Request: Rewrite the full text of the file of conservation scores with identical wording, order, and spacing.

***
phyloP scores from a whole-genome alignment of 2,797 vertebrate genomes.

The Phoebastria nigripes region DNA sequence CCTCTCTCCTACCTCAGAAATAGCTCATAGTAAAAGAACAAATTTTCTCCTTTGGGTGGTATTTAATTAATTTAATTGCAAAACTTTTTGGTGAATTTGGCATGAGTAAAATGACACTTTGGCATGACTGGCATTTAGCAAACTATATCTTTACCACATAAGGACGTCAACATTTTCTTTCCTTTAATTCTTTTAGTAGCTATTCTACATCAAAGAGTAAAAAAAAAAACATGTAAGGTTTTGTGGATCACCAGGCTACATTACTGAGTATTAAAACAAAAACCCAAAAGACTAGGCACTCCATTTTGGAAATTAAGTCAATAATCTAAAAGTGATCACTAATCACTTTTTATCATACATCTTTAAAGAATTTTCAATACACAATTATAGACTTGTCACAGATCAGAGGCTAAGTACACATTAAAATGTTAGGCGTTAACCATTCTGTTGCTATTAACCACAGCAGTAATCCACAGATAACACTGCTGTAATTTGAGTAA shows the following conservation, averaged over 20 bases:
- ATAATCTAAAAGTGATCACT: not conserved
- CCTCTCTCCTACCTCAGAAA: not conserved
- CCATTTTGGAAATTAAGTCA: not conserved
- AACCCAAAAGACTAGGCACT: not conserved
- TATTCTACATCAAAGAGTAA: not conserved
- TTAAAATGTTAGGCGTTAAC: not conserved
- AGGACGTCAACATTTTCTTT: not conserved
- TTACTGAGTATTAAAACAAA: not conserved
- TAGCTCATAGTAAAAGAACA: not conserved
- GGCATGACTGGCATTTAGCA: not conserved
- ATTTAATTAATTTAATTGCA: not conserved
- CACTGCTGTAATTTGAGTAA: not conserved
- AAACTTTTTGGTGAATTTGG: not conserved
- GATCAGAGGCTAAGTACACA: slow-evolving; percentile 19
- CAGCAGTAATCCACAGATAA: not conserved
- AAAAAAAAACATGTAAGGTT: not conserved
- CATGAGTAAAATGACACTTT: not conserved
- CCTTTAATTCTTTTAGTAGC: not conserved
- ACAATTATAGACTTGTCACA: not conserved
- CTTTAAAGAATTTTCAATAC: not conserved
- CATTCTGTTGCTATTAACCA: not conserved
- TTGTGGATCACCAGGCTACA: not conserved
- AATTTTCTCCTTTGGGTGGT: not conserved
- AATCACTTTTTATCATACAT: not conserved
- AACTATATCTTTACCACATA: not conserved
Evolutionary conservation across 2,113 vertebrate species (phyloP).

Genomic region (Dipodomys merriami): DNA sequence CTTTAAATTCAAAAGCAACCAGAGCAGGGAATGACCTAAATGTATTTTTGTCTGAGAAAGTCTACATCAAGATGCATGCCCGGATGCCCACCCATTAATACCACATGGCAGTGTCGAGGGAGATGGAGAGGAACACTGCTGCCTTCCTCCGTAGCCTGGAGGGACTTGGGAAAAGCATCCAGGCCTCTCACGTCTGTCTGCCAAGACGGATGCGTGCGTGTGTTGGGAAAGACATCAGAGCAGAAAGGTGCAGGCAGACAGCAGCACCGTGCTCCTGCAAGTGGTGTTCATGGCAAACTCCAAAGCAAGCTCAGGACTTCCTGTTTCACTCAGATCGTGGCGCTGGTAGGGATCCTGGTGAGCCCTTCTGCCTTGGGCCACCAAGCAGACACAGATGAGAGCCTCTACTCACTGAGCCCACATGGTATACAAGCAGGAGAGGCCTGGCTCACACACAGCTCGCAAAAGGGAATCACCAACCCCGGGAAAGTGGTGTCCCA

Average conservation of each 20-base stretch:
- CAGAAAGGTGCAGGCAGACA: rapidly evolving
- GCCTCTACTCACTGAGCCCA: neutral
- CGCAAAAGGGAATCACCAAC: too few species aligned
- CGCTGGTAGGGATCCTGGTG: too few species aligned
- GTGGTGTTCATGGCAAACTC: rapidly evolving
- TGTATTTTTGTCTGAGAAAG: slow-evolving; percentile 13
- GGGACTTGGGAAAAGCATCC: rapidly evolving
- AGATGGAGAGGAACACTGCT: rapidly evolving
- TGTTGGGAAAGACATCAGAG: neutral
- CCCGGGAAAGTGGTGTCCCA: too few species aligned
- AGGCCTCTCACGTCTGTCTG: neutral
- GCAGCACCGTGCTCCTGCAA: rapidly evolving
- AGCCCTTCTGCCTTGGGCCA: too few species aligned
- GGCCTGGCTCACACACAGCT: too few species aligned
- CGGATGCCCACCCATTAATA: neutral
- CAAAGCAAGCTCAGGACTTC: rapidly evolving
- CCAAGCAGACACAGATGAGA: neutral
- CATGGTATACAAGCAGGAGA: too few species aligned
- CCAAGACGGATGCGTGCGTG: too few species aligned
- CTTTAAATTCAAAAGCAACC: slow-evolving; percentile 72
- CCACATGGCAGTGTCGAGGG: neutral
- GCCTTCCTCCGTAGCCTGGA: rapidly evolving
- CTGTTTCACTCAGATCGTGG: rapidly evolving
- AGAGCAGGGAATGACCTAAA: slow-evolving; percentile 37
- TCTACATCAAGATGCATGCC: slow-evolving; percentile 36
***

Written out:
phyloP scores from a whole-genome alignment of 2,797 vertebrate genomes.

The Phoebastria nigripes region DNA sequence CCTCTCTCCTACCTCAGAAATAGCTCATAGTAAAAGAACAAATTTTCTCCTTTGGGTGGTATTTAATTAATTTAATTGCAAAACTTTTTGGTGAATTTGGCATGAGTAAAATGACACTTTGGCATGACTGGCATTTAGCAAACTATATCTTTACCACATAAGGACGTCAACATTTTCTTTCCTTTAATTCTTTTAGTAGCTATTCTACATCAAAGAGTAAAAAAAAAAACATGTAAGGTTTTGTGGATCACCAGGCTACATTACTGAGTATTAAAACAAAAACCCAAAAGACTAGGCACTCCATTTTGGAAATTAAGTCAATAATCTAAAAGTGATCACTAATCACTTTTTATCATACATCTTTAAAGAATTTTCAATACACAATTATAGACTTGTCACAGATCAGAGGCTAAGTACACATTAAAATGTTAGGCGTTAACCATTCTGTTGCTATTAACCACAGCAGTAATCCACAGATAACACTGCTGTAATTTGAGTAA shows the following conservation, averaged over 20 bases:
- ATAATCTAAAAGTGATCACT: not conserved
- CCTCTCTCCTACCTCAGAAA: not conserved
- CCATTTTGGAAATTAAGTCA: not conserved
- AACCCAAAAGACTAGGCACT: not conserved
- TATTCTACATCAAAGAGTAA: not conserved
- TTAAAATGTTAGGCGTTAAC: not conserved
- AGGACGTCAACATTTTCTTT: not conserved
- TTACTGAGTATTAAAACAAA: not conserved
- TAGCTCATAGTAAAAGAACA: not conserved
- GGCATGACTGGCATTTAGCA: not conserved
- ATTTAATTAATTTAATTGCA: not conserved
- CACTGCTGTAATTTGAGTAA: not conserved
- AAACTTTTTGGTGAATTTGG: not conserved
- GATCAGAGGCTAAGTACACA: slow-evolving; percentile 19
- CAGCAGTAATCCACAGATAA: not conserved
- AAAAAAAAACATGTAAGGTT: not conserved
- CATGAGTAAAATGACACTTT: not conserved
- CCTTTAATTCTTTTAGTAGC: not conserved
- ACAATTATAGACTTGTCACA: not conserved
- CTTTAAAGAATTTTCAATAC: not conserved
- CATTCTGTTGCTATTAACCA: not conserved
- TTGTGGATCACCAGGCTACA: not conserved
- AATTTTCTCCTTTGGGTGGT: not conserved
- AATCACTTTTTATCATACAT: not conserved
- AACTATATCTTTACCACATA: not conserved
Evolutionary conservation across 2,113 vertebrate species (phyloP).

Genomic region (Dipodomys merriami): DNA sequence CTTTAAATTCAAAAGCAACCAGAGCAGGGAATGACCTAAATGTATTTTTGTCTGAGAAAGTCTACATCAAGATGCATGCCCGGATGCCCACCCATTAATACCACATGGCAGTGTCGAGGGAGATGGAGAGGAACACTGCTGCCTTCCTCCGTAGCCTGGAGGGACTTGGGAAAAGCATCCAGGCCTCTCACGTCTGTCTGCCAAGACGGATGCGTGCGTGTGTTGGGAAAGACATCAGAGCAGAAAGGTGCAGGCAGACAGCAGCACCGTGCTCCTGCAAGTGGTGTTCATGGCAAACTCCAAAGCAAGCTCAGGACTTCCTGTTTCACTCAGATCGTGGCGCTGGTAGGGATCCTGGTGAGCCCTTCTGCCTTGGGCCACCAAGCAGACACAGATGAGAGCCTCTACTCACTGAGCCCACATGGTATACAAGCAGGAGAGGCCTGGCTCACACACAGCTCGCAAAAGGGAATCACCAACCCCGGGAAAGTGGTGTCCCA

Average conservation of each 20-base stretch:
- CAGAAAGGTGCAGGCAGACA: rapidly evolving
- GCCTCTACTCACTGAGCCCA: neutral
- CGCAAAAGGGAATCACCAAC: too few species aligned
- CGCTGGTAGGGATCCTGGTG: too few species aligned
- GTGGTGTTCATGGCAAACTC: rapidly evolving
- TGTATTTTTGTCTGAGAAAG: slow-evolving; percentile 13
- GGGACTTGGGAAAAGCATCC: rapidly evolving
- AGATGGAGAGGAACACTGCT: rapidly evolving
- TGTTGGGAAAGACATCAGAG: neutral
- CCCGGGAAAGTGGTGTCCCA: too few species aligned
- AGGCCTCTCACGTCTGTCTG: neutral
- GCAGCACCGTGCTCCTGCAA: rapidly evolving
- AGCCCTTCTGCCTTGGGCCA: too few species aligned
- GGCCTGGCTCACACACAGCT: too few species aligned
- CGGATGCCCACCCATTAATA: neutral
- CAAAGCAAGCTCAGGACTTC: rapidly evolving
- CCAAGCAGACACAGATGAGA: neutral
- CATGGTATACAAGCAGGAGA: too few species aligned
- CCAAGACGGATGCGTGCGTG: too few species aligned
- CTTTAAATTCAAAAGCAACC: slow-evolving; percentile 72
- CCACATGGCAGTGTCGAGGG: neutral
- GCCTTCCTCCGTAGCCTGGA: rapidly evolving
- CTGTTTCACTCAGATCGTGG: rapidly evolving
- AGAGCAGGGAATGACCTAAA: slow-evolving; percentile 37
- TCTACATCAAGATGCATGCC: slow-evolving; percentile 36